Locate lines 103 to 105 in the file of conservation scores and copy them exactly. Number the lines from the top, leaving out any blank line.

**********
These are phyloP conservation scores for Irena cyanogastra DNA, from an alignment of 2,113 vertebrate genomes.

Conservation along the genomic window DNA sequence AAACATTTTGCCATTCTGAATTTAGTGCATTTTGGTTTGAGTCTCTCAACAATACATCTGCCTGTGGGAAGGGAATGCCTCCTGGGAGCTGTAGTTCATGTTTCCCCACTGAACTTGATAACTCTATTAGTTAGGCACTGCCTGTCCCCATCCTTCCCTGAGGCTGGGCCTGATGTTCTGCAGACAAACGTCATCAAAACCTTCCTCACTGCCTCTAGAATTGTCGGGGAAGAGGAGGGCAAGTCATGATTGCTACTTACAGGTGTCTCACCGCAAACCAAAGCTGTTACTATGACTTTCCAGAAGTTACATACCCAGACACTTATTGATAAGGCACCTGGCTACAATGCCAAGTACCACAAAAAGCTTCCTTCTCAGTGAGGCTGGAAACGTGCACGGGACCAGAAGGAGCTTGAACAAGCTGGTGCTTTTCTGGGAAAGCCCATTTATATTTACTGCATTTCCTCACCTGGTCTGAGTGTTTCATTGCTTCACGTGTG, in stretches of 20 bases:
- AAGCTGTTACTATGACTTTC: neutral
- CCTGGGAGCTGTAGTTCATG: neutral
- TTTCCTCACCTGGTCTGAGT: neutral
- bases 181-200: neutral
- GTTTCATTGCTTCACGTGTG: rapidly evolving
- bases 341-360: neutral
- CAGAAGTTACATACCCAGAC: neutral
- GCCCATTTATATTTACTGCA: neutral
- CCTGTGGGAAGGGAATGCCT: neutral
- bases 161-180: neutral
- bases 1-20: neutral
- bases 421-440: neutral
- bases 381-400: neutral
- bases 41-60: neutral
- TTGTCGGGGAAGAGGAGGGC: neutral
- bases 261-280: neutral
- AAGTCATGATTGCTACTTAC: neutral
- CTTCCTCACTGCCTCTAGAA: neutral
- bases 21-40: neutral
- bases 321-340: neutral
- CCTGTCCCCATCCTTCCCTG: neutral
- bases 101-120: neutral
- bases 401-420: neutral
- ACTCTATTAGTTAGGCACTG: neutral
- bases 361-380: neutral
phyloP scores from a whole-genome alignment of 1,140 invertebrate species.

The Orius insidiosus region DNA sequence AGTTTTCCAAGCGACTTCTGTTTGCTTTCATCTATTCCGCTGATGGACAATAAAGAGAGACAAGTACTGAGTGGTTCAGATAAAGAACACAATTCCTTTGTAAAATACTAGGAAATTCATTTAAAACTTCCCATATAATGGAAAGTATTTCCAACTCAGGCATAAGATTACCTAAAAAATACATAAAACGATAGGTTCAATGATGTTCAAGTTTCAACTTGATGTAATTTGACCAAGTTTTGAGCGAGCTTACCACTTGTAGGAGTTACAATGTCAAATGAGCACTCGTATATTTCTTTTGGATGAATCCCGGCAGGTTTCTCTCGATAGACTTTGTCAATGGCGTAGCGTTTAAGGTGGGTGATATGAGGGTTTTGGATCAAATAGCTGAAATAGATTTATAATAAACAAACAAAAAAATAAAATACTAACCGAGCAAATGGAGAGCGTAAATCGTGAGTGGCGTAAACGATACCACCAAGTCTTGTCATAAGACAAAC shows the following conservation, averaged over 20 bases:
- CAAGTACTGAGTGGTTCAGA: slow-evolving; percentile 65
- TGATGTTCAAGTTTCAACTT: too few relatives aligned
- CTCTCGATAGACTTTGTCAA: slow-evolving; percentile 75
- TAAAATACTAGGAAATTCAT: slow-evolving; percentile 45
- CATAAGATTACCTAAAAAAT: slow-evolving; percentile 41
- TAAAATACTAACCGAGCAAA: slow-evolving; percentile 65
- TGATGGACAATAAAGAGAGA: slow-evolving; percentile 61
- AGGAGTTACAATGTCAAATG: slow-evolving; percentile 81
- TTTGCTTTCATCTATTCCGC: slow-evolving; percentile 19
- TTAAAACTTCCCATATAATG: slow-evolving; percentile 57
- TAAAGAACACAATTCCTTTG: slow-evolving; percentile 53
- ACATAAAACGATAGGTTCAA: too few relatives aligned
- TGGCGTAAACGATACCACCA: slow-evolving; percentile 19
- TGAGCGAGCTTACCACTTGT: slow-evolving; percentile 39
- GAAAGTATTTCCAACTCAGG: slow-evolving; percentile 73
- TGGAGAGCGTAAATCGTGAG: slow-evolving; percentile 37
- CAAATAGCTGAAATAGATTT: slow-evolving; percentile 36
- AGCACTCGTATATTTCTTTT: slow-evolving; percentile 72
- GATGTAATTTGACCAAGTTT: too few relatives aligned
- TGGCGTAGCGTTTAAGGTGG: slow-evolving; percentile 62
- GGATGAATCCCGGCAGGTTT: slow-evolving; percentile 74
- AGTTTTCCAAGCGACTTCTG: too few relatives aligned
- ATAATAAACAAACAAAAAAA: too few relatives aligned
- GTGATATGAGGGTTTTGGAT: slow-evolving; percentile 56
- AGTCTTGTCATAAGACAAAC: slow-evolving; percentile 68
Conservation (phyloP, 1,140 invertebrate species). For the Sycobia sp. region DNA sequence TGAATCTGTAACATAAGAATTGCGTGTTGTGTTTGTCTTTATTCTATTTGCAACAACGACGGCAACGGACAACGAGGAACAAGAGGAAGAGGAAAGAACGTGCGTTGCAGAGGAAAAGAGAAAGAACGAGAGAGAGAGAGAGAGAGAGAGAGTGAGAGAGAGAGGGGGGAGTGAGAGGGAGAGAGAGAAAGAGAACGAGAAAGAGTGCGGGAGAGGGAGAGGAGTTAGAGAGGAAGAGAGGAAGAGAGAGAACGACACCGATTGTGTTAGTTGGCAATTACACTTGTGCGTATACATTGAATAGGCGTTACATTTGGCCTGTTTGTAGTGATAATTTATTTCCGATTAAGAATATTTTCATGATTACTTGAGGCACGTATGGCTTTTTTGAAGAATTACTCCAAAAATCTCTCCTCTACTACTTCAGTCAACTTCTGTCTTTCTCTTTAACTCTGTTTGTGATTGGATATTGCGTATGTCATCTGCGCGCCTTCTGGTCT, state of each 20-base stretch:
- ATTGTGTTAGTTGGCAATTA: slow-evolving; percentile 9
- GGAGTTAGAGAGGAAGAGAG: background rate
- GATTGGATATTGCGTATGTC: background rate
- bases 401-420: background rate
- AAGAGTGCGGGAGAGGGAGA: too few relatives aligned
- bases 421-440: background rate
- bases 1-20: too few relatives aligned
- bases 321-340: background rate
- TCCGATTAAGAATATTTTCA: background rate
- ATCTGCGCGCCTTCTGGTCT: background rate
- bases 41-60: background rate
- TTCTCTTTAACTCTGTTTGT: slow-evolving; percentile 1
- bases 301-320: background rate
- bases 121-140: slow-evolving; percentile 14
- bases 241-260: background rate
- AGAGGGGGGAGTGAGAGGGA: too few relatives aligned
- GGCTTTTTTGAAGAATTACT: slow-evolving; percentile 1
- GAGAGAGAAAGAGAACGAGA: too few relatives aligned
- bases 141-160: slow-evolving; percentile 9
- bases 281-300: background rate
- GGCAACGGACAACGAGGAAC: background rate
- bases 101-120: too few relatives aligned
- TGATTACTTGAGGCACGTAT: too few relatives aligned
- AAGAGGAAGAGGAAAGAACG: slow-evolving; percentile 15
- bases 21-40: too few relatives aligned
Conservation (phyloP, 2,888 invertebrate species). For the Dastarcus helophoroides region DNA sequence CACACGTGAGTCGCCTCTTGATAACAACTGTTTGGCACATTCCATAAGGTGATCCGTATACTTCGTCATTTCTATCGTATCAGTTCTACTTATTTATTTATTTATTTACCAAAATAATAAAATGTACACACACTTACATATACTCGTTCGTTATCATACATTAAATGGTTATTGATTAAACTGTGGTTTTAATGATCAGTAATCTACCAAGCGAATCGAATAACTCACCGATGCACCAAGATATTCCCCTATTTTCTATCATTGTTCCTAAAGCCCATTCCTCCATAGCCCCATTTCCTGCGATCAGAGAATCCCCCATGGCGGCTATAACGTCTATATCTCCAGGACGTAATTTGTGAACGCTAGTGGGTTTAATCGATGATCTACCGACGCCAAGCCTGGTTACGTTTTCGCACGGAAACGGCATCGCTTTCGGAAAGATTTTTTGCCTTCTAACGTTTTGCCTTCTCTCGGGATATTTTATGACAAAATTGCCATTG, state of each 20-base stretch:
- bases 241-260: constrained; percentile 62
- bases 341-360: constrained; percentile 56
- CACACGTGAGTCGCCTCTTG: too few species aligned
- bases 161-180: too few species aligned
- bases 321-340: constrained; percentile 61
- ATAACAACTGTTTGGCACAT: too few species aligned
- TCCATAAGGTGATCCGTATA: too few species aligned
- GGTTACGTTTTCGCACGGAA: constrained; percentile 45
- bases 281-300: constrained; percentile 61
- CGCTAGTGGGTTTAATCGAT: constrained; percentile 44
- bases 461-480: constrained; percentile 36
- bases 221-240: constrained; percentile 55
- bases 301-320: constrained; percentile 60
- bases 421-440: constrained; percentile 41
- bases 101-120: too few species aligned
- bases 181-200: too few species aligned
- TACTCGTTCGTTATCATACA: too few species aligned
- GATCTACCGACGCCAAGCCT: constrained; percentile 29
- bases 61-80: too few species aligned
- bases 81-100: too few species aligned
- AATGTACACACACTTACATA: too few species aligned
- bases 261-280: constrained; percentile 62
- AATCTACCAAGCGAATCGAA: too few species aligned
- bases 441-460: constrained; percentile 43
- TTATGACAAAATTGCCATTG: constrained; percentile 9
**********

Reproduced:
- bases 261-280: constrained; percentile 62
- AATCTACCAAGCGAATCGAA: too few species aligned
- bases 441-460: constrained; percentile 43